I was fortunate to be hired by St. Dunstan’s to be its tour guide many years ago — I spent an entire summer inside the church giving tours to people drawn into the building primarily for its formidable stance on the city’s skyline. Many people who arrive in the harbour find their way to the Basilica, drawn by the steeples towering over everything else — it is not uncommon for anyone to start their tour of a city by visiting its great cathedrals. They remain some of the finest examples of architecture in Western civilization and their existence transcends common day religious practices.

It surprised me at the time how little many of those who used the church paid much attention to the historical and cultural signifance of the building. Being there, experiencing it through the eyes of the visitors, really opened my eyes to what the building really meant in a broader context.

I am not a practicing Catholic, yet was able to communicate and share with a few hundred people the beauty of the building. It was the best summer job I ever had.

Thanks for reminding me of that!

Andrea

P.S. There are a great series of books for children on architecture by David Macaulay — there is one called Cathedral: The Story Of Its Construction that is a real gem and would be useful background for exploring any kind of religious structure.

Alan's picture
Alan on August 30, 2006 - 15:47

Actually I was referring to boy wonder in a car crash and not you, Marion, but your skills at giving shit are so wonderful I accept your punishment nonetheless.

Another Islander's picture
Another Islander on August 30, 2006 - 17:35

Very interesting post, Andrea. It encourages me to go see St. Dunstan’s for myself. Thanks.

Kevin's picture
Kevin on October 9, 2006 - 22:27

Alright:

1) The bible is full of reference to the multitude failures of humanity and humans (so’s the newspaper).
2) If I build a landing pad for an extraterestrial spacecraft then I’ve done exactly that — it matters not if such a craft exists.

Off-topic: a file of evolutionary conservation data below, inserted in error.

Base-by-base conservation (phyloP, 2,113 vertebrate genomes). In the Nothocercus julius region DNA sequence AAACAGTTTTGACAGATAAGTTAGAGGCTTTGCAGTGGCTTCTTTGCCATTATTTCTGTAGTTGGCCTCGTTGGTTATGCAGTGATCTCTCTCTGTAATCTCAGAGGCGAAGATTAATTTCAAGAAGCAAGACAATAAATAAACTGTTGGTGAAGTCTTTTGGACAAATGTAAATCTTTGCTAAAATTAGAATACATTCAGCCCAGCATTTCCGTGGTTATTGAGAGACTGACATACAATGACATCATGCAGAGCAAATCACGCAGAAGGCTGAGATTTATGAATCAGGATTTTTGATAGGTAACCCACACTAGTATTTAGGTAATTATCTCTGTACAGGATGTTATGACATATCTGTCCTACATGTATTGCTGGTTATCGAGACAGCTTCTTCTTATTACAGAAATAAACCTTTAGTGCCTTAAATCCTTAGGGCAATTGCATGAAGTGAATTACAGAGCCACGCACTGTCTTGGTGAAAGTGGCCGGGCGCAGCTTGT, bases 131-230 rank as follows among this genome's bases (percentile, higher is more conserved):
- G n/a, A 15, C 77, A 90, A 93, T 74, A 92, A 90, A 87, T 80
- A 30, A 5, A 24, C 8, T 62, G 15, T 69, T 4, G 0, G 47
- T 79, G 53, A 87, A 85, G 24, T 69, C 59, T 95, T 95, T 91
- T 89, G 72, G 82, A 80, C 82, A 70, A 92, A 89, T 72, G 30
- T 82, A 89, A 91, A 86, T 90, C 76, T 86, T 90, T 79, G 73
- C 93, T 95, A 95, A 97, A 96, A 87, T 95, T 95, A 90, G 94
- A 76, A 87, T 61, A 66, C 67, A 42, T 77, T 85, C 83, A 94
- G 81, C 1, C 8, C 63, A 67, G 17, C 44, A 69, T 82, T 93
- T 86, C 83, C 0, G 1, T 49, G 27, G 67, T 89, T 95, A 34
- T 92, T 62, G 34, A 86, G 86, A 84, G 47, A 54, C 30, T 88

3) Speech should be as free as possible unless it conflicts with professional obligation or,
4) …is likely to cause harm.

And from that I conclude:

Not only was the church built for the glory and honor of God [#2] but,

it does have a “bow down before me you foolish and vain humans” air to it, as the builders intended it to be [#1] — though that thought could be communicated less provocatively — and,

since the writer (Pete) was neither responsible to the paritioners, in the way the head of the Human Rights Commission was when he called those opposed to the Iraq war “peace at any cost appeasers”,

nor was Pete speaking to a Sunday School class [#4], then I see no issue at hand.

I see no issue with a magnificant building built with the combined power of pride, devotion, and coersion, and no issue with the comment “bow down before me you foolish and vain humans” which is simply artistic license.

But, as a ‘natural Islander’ I take offense at the “CFA” reference and the “we welcomed you to our bosom” comment; we’re all CFA, most likely including the Aboriginals since no evidence exists to suggest anyone ever lived here permanently further back than 400 years — a speck in time.